Which Joe gave his name to ‘sloppy joes’? We look at five interesting sandwiches and their lexical origins.
1A mainly black swan with white flight feathers, which is common in Australia and Tasmania and has been introduced widely elsewhere.
- ‘There were black swans and white swans in the park, and a huge dolls' house where rabbits lived.’
- ‘There was also a mass of black swans, making little cooing sounds that reminded me of learning to play the recorder in primary school.’
- ‘The black swans were given to the university by the Wildlife And Wetlands Trust, in exchange for Pochard duck eggs.’
- ‘One day, I took a short-cut across St James's Park and saw, in the lake, a black swan.’
- ‘The Delhi zoo had about 4-5 pairs of black swans, but now their numbers has come down to one male and two females.’
2An unpredictable or unforeseen event, typically one with extreme consequences.as modifier ‘geopolitical black swan events, such as the Arab Spring and the Japanese earthquake, have further complicated the market dynamics’
- ‘Traders stop blaming losses on so-called Black Swans and instead accept that their own models are wrong.’
- ‘A black swan event tends to answer a question never asked.’
- ‘The prospect of a black swan event is interesting and worth thinking about.’
- ‘The black swan concept focuses on an individual event instead of the cumulative probability of the numerous events that will lead to the same outcome.’
- ‘Proponents of black swan strategies argue that during the financial crisis, most markets moved downward at the same time, and therefore those who counted on diversification to save them were sorely disappointed.’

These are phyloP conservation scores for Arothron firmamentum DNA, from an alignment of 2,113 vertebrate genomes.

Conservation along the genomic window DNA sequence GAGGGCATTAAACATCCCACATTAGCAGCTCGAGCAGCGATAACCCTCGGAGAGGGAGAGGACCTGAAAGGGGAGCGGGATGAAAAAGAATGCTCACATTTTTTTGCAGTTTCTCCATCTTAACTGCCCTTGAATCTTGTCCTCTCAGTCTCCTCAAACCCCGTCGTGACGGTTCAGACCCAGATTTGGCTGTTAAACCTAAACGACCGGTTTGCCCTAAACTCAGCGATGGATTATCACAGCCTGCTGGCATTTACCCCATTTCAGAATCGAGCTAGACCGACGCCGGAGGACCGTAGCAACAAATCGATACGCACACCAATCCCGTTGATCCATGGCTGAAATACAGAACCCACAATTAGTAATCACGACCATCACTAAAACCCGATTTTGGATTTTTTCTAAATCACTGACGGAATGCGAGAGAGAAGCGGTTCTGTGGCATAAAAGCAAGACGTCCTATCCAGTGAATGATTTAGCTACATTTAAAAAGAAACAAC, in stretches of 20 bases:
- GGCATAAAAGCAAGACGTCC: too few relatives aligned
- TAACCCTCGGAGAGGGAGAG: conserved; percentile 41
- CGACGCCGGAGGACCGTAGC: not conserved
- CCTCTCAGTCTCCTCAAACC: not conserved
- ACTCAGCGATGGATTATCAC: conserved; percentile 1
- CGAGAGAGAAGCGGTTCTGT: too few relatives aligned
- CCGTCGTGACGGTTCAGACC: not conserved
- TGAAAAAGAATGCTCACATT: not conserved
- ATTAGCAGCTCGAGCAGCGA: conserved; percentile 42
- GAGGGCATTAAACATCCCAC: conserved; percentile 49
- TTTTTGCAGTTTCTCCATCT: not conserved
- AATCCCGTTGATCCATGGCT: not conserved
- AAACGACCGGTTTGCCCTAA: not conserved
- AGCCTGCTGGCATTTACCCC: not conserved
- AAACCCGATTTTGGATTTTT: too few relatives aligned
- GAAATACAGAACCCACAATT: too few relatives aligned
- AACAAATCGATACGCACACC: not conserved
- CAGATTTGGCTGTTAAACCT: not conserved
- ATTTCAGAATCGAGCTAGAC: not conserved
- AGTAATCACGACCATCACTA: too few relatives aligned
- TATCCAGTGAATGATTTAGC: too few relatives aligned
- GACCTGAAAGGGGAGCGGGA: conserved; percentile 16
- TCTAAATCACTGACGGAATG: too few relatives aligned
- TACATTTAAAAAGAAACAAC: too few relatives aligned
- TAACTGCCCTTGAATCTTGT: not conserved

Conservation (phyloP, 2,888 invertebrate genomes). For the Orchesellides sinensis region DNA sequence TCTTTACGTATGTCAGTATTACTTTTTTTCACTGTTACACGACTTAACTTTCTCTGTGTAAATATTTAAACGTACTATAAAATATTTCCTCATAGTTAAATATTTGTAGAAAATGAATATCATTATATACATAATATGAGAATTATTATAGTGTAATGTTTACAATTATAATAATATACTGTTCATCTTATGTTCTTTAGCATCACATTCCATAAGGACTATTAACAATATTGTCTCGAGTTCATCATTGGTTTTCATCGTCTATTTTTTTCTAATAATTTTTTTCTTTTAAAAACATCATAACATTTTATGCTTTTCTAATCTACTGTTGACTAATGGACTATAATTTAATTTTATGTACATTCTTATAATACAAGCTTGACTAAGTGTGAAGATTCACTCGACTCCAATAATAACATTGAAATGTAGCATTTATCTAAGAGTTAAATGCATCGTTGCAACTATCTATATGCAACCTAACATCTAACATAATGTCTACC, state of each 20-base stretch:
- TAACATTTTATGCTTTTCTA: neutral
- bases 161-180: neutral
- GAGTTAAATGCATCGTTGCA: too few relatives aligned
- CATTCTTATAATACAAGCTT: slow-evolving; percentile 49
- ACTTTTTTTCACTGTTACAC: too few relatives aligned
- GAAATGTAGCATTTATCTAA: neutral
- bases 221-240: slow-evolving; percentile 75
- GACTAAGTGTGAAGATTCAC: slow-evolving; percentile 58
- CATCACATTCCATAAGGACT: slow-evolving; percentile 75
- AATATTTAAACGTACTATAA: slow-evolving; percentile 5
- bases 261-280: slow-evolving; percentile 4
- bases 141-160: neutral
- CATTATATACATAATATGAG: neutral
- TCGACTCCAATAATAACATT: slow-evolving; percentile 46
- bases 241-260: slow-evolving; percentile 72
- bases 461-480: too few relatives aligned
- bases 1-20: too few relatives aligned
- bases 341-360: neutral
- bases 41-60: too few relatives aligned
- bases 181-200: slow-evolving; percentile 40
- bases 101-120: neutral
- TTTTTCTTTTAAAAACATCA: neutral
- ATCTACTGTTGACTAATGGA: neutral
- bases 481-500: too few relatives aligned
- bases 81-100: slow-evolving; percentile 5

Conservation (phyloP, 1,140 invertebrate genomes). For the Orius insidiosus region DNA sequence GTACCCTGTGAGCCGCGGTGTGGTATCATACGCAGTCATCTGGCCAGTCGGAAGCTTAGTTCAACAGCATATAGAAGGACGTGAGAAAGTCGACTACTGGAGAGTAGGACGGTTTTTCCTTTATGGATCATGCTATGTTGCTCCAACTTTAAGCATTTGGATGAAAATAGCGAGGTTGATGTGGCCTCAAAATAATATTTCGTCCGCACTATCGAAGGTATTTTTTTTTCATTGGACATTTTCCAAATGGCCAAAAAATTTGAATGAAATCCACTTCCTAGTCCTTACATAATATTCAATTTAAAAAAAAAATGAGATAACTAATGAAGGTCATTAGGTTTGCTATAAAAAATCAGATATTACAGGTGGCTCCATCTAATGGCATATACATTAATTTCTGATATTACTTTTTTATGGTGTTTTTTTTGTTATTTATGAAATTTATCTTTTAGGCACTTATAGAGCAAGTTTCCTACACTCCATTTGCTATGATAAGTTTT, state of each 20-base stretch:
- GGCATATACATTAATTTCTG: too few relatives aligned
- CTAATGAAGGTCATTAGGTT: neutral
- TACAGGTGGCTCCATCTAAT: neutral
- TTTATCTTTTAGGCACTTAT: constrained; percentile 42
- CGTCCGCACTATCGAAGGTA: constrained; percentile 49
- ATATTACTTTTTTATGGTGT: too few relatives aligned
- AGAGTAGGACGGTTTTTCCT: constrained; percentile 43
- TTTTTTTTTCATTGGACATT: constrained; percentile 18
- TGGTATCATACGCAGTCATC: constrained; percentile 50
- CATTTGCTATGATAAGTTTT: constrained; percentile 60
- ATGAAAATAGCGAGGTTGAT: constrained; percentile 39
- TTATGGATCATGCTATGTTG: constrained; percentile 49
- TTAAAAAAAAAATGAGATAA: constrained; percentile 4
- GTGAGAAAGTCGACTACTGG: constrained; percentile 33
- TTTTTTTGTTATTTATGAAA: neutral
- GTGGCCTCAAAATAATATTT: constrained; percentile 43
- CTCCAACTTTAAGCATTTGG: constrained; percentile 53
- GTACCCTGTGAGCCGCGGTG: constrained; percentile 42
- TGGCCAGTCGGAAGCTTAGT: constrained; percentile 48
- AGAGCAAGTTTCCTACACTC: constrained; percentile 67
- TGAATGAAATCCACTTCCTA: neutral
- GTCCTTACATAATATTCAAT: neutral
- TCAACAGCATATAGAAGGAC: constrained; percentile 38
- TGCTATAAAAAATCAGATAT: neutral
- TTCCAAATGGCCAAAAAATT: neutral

- ‘Black swan events only exist if we focus on causes instead of outcomes.’
- ‘Observers of black swans tend to overestimate the analysable and underestimate the non-explainable.’
- ‘Stimulus after stimulus leaves us with no savings, overleveraged and unable to cope with the next "black swan" that comes along.’
- ‘To defend ourselves against black swans, general knowledge is a crucial first step.’
- ‘No one could have foreseen that so many of the financial innovations would turn into black swans.’
- ‘At the same time, even if we were to accept that black swans really are the drivers of history, would that necessarily mean that they are unpredictable?’
- ‘The focus of the investigation should not be on how to avoid any specific black swan, for we don't know where the next one is coming from.’
- ‘He also argues that one of the problems with black swans is that, although they are prospectively unpredictable, in retrospect they look like they could have been foreseen.’
- ‘Options provide the right to buy a stock at a prearranged price in the future, presumably helping to protect buyers from black swans.’
- ‘But in risk management we need to deal with black swans that have consequences.’
- ‘Black swans can have extreme effects: just a few explain almost everything, from the success of some ideas and religions to events in our personal lives.’
- ‘Not all black swans are bad: some of them, like the rise of the Internet, are fantastically good.’
- ‘Black swans are unpredictable, Taleb argues, because by their nature they represent a break with what has come before.’
- ‘I hope this system will improve our reliability to the point where the only outages we suffer are really the extremely unexpected black swans.’
- ‘The great financial crisis of 2008 to 2009, whose consequences still blight our economy, is sometimes portrayed as a black swan.’
black swan/ˌblak ˈswän/
We take a look at several popular, though confusing, punctuation marks.
From Afghanistan to Zimbabwe, discover surprising and intriguing language facts from around the globe.
The definitions of ‘buddy’ and ‘bro’ in the OED have recently been revised. We explore their history and increase in popularity.